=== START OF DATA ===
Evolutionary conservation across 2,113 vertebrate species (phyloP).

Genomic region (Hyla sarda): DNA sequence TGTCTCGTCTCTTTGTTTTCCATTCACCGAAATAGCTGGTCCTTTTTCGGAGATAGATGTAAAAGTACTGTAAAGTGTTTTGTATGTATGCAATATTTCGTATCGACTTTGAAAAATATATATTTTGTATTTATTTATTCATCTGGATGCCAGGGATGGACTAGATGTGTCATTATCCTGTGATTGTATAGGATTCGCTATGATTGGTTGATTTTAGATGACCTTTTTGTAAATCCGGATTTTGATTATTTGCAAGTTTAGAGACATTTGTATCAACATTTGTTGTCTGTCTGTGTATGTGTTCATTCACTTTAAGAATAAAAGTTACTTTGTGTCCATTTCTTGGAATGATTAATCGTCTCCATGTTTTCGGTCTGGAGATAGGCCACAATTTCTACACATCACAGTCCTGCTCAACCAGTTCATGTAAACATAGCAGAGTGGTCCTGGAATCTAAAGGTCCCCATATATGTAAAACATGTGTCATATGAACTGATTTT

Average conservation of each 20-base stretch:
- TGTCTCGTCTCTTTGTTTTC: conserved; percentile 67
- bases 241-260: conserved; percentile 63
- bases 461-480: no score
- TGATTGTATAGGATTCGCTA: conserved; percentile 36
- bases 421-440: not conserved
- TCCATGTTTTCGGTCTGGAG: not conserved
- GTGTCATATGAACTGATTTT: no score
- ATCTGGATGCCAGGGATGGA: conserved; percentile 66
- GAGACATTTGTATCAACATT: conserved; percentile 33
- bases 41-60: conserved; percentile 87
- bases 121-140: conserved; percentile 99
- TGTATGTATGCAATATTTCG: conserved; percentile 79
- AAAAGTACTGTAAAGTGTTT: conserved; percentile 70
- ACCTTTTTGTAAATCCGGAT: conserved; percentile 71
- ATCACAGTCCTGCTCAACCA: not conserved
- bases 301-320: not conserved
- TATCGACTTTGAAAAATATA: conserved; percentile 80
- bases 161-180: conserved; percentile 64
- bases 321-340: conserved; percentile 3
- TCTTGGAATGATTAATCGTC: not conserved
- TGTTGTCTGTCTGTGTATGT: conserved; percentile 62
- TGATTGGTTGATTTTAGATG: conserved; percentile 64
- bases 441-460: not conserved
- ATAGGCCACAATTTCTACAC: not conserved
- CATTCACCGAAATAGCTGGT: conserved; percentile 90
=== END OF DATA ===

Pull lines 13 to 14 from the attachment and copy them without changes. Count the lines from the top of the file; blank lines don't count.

- bases 41-60: conserved; percentile 87
- bases 121-140: conserved; percentile 99